AIRPORT management company Société Concessionaire Des Aéroports believes Siem Reap’s existing aerodrome can cope with future traffic demand, despite recently approved plans to build an alternative US$1-billion facility.
The Council for the Development of Cambodia last week announced it had approved investment from South Korean firms Camco Airport Co and Lees A&A Co to build a new airport at the tourist hub.
Provincial and central government officials said that a new facility, set 60 kilometres from the provincial capital, was needed to land large, long-haul planes and to protect historic Angkor Wat.
However, Société Concessionaire Des Aéroports (SCA) – which has a concession to run Siem Reap, Phnom Penh and Sihanoukville airports until 2040 – has questioned such claims.
SCA chief executive officer Nicolas Deviller has told the Post that the existing airport – set to handle 1.5 million passengers during 2010 – has an “ultimate capacity” of 6 million to 7 million passengers a year.
“Expert studies show that this level of traffic will be reached at earliest between 2025 and 2030,” he said in an email. “Siem Reap can handle flights with a range of 10,000 kilometres. All destinations within Asia, Australia or the Middle East, and some European destinations, can be served directly.”
The statement contradicted remarks made by State Secretariat of Civil Aviation that any expansion of the airport would negatively affect Angkor Wat, highlighting the importance SCA places on preserving the historic temples.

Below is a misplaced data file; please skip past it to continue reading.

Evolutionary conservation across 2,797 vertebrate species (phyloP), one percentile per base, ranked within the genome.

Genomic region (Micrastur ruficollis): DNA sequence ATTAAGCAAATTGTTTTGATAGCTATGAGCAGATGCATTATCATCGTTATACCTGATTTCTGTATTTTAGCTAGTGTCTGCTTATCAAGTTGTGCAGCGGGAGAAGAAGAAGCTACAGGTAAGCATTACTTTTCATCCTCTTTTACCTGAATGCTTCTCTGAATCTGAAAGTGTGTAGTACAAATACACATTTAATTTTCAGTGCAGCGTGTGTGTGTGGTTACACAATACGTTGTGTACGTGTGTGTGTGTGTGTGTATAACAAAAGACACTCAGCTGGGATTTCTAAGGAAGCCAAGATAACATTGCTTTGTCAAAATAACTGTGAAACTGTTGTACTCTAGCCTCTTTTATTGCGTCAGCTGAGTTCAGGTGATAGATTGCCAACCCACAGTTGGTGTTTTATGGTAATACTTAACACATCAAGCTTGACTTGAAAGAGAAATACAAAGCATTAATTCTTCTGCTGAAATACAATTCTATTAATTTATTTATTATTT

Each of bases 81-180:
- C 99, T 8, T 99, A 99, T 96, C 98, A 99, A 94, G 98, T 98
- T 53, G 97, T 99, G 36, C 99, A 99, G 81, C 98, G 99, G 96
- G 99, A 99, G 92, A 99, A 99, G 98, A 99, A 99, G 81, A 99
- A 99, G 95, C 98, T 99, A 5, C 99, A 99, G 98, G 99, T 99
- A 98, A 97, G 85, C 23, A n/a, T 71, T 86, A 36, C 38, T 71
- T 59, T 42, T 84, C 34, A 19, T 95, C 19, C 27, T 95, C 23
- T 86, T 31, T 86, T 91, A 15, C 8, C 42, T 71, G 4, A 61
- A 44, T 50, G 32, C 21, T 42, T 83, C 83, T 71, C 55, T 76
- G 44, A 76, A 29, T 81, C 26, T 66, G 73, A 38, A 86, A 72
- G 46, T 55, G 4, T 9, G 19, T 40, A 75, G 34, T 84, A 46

“To make it simple: no temples, no tourists, no air traffic,” Deviller said.
“Special air-traffic procedures set to protect the temples [including a ban on airplanes flying over the complex] have an impact on airport capacity, but they still allow the development of Siem Reap airport for at least 20 years up to its ultimate capacity.”
He said the firm was working with UNESCO and the Apsara Authority on scientific studies to ensure that future growth did not damage historic sites.
The government official in charge of airport engineering, SSCA Undersecretary Eng Sour Sdey, stood firm on the new airport. A 3-kilometre runway and weight restrictions limited the size of aircraft landing at Siem Reap, he said.
Eng Sour Sdey claimed the SSCA was in the dark about project details as it was being handled by the Council of Ministers. Final approval will eventually be decided by Prime Minister Hun Sen.